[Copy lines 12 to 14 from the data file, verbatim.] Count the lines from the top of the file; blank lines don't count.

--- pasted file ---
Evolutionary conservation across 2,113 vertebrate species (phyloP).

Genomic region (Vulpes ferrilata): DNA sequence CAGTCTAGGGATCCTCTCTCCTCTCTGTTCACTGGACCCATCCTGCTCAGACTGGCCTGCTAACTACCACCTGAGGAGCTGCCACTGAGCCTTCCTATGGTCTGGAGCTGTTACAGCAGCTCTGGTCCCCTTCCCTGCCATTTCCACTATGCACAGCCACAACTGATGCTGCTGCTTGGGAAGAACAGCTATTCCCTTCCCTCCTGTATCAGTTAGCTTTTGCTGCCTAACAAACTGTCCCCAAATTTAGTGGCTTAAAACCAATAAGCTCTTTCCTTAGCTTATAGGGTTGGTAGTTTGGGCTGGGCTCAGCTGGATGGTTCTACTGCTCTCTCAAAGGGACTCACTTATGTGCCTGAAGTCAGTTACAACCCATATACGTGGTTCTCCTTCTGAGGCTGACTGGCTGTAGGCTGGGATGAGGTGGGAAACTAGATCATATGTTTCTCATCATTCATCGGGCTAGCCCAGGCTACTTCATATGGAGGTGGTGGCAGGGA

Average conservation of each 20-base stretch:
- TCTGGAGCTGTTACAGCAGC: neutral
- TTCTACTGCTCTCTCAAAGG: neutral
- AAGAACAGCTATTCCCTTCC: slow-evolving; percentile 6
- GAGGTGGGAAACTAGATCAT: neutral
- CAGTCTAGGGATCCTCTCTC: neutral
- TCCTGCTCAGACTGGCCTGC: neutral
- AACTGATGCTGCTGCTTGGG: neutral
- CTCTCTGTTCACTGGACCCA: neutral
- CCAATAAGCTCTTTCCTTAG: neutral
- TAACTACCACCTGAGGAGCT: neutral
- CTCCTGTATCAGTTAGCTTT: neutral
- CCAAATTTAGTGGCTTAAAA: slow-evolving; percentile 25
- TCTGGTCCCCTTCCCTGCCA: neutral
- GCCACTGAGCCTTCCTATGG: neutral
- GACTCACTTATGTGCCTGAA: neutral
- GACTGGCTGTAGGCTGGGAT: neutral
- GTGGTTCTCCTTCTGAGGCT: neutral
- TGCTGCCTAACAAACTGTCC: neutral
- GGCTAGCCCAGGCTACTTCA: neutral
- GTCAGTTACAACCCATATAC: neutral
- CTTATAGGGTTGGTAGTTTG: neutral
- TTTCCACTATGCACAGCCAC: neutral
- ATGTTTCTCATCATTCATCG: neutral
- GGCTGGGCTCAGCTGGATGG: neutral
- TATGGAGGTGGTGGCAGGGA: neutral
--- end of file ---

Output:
- CCAATAAGCTCTTTCCTTAG: neutral
- TAACTACCACCTGAGGAGCT: neutral
- CTCCTGTATCAGTTAGCTTT: neutral